In the late 1940s, the new Indian nation, fearful of the job losses if large British companies were to leave India, passed a law that made it illegal for large companies to downsize. It is likely that this law, which became known as the Industrial Disputes Act (IDA), was successful in ameliorating the immediate crisis in the late 1940s. But it is also likely that it distorted incentives for Indian entrepreneurs. Who would want to invest if one was stuck paying workers that are no longer needed if the investment turned out to be unsuccessful?
There is considerable evidence that the IDA did in fact have a powerful disincentive effect. First, the Indian manufacturing sector is characterised by a large number of informal firms, a small number of large firms, and a high marginal product of labour in large firms. Second, while US manufacturing firms typically grow by a factor of eight over three decades, the typical manufacturing firm in India does not grow at all over its life cycle.2 These facts suggest that something like the IDA discourages Indian entrepreneurs from growing, and as a consequence there are few large productive firms and too many small unproductive firms.
But the constraints on large firms appeared to have diminished since the early 2000s, despite the fact that there has been no change in the IDA. The reforms that started in 1991 mostly dismantled the reservations for small-scale industries and the industrial licensing laws. They left the IDA untouched. Consider the evidence in Figures 1 and 2. Figure 1 shows that the thickness of the right tail of formal Indian manufacturing increased between 2000 and 2015. Figure 2 shows that average value-added per worker is increasing in firm employment in 2000 and 2015. This relationship is more attenuated in 2015 compared with 2000, particularly for firms with more than 100 workers. If the marginal product is proportional to the average product of labour, and profit-maximising firms equate the marginal product of labour to the cost of labour, then this suggests that the effective cost of labour has diminished for larger Indian firms compared with smaller firms.
Figure 1 Firm size distribution, 2000 vs 2015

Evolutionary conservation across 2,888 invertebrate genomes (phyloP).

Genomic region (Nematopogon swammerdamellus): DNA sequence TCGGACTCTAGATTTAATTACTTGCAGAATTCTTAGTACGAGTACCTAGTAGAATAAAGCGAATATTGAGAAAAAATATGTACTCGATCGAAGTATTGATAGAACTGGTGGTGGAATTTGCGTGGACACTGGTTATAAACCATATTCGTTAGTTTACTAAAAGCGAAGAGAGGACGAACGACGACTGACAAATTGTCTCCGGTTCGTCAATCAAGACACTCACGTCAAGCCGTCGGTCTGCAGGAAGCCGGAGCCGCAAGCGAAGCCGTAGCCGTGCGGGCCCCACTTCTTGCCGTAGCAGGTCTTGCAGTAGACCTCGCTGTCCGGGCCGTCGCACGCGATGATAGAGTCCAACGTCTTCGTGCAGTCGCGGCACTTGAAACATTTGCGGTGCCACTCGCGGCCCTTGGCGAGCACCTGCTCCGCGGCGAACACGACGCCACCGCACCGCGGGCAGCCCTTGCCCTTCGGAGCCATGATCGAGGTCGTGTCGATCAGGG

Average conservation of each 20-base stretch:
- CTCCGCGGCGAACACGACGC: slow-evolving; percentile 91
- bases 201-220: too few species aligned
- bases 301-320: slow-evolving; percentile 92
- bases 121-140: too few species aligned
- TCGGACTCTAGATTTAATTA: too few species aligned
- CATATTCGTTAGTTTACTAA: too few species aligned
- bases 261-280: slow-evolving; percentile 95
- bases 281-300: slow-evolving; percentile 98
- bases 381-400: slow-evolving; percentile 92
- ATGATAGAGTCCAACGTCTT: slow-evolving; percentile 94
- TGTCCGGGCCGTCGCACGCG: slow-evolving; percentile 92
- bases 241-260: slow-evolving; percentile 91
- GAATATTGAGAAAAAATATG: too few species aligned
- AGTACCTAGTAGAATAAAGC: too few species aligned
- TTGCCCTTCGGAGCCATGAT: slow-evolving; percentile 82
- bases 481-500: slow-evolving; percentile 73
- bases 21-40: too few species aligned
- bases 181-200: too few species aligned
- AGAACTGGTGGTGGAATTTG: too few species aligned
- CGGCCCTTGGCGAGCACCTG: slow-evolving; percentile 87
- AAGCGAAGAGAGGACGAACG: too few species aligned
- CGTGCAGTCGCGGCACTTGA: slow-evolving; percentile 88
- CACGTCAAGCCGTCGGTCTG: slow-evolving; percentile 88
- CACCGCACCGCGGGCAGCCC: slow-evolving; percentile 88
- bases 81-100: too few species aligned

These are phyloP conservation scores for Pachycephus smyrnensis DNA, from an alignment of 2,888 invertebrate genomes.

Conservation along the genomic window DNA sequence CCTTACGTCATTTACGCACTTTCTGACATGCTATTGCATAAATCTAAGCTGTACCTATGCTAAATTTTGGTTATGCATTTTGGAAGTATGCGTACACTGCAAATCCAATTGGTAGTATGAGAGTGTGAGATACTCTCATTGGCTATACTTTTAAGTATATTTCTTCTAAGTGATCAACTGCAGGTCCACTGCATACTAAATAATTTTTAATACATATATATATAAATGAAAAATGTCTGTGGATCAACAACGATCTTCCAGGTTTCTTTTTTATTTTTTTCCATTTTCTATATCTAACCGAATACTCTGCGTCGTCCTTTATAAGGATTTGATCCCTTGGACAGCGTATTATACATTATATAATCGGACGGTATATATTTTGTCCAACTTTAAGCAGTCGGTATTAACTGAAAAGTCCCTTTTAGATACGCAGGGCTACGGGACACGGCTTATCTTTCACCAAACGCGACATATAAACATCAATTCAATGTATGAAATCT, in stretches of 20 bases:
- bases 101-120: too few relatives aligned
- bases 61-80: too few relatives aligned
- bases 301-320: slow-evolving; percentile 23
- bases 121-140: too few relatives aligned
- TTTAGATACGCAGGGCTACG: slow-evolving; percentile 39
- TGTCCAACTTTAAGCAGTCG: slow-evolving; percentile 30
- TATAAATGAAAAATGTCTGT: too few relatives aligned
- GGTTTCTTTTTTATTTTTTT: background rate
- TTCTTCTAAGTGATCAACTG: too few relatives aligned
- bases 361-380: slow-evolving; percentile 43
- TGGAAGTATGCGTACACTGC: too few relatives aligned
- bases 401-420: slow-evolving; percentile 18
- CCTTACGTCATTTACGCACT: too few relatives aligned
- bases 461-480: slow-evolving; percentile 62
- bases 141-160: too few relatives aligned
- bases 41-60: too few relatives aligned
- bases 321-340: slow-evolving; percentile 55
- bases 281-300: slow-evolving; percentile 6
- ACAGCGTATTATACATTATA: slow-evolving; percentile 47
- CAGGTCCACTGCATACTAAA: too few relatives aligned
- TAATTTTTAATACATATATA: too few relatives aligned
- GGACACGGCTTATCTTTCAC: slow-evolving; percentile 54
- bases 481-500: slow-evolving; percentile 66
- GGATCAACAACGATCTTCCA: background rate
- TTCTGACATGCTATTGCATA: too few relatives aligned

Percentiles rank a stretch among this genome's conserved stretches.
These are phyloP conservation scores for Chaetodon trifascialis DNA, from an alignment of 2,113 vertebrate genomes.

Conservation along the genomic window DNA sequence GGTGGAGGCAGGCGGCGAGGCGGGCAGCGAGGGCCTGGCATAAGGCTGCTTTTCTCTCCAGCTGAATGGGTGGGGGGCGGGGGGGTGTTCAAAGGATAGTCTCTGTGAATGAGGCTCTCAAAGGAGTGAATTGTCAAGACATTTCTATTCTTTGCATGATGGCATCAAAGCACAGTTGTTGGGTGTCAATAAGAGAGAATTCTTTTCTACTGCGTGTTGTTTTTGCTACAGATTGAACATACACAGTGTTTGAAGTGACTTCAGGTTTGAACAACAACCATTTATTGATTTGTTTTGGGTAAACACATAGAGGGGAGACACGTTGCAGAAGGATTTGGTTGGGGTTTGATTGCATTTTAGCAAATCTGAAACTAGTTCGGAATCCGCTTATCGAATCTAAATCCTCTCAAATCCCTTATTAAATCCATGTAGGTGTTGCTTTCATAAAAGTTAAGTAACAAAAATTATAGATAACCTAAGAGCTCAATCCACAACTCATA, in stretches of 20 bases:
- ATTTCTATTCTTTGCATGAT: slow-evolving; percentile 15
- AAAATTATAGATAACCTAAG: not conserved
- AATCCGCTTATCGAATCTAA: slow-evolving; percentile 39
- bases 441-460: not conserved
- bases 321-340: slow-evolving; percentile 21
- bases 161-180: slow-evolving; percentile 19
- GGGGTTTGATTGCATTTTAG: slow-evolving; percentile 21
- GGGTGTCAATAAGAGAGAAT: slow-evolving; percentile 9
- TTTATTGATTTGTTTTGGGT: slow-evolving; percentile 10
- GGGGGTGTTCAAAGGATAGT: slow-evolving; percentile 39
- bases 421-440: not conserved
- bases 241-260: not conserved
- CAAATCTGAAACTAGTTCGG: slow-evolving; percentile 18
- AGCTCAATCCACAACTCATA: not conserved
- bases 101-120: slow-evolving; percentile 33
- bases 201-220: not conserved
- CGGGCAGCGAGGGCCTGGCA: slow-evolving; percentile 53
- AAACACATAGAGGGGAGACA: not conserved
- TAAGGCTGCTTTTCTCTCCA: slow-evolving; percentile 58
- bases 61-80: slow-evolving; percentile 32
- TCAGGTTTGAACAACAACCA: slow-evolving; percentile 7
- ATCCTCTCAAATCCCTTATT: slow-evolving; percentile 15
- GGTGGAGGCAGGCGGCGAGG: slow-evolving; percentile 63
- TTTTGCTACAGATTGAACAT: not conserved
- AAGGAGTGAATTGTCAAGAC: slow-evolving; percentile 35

Note: Figure shows employment-weighted distribution of firm employment. Right panel shows coefficients and 95% confidence intervals from non-parametric regressions of log VA/Worker on log employment using Epanochnikov kernel with a bandwidth of 0.6. Employment is the number of non-managerial workers. Log VA/Worker is residualized by industry and year fixed effects.
Figure 2 VA/worker by size, 2000 vs 2015
Note: Figure shows coefficients and 95% confidence intervals from non-parametric regressions of log VA/Worker on log employment using Epanochnikov kernel with a bandwidth of 0.6. Employment is the number of non-managerial workers. Log VA/Worker is residualized by industry and year fixed effects.
The decline in the bite of the IDA does not come from a de jure change in Indian labour laws, but rather from a workaround from the rapid development of the labour contracting industry in India since the early 2000s. The IDA only applies to a firm's full-time employees. Workers supplied through third-party intermediaries are not the firm's employees for the purposes of the law. Contract workers are considered employees of the staffing companies, and the staffing companies themselves have to abide by the IDA. This loophole provides customer firms with the flexibility to return the contract workers to the staffing company without being in violation of the IDA. Figure 3 shows the probability that contract workers account for more than 50% of total firm employment as a function of total firm employment. Among smaller firms, there has been no discernible increase in the share of firms where contract labour is at least 50% of the workforce. In contrast, there has been a dramatic increase among larger firms, particularly those with more than a 100 workers. We trace this increase to a 2001 Indian Supreme Court decision that made large firms less reticent to rely on a large pool of contract workers for ‘core’ activities.
Figure 3 Contract labour use and firm size, 2000 vs 2015
The relaxation of labour constraints facing large Indian firms since the early 2000s came from exploiting a loophole, rather than a de jure change in Indian labour laws. In this sense, this episode is another example of what many people in India call ‘jugaad’, which means (roughly) ‘finding informal solutions to problems’. But as with all informal solutions, it potentially raises other costs that may make further progress difficult. In particular, one may be concerned about further growth potential when the most productive firms rely on contract labour for such a large share of their workforce. Future work should also consider the implications of this development for labour training, skill upgrading, and bargaining power.
Hsieh, C-T and P Klenow (2014), “The Life-Cycle of Manufacturing Plants in India and Mexico”, Quarterly Journal of Economics 129(3): 89-108.
Hsieh, C-T and B Olken (2014), “The Missing Missing Middle”, Journal of Economic Perspectives 28(3): 1403-1448.
1 See Hsieh and Olken (2014) on the firm-size distribution in India and Hsieh and Klenow (2014) for evidence on low life-cycle growth in Indian manufacturing.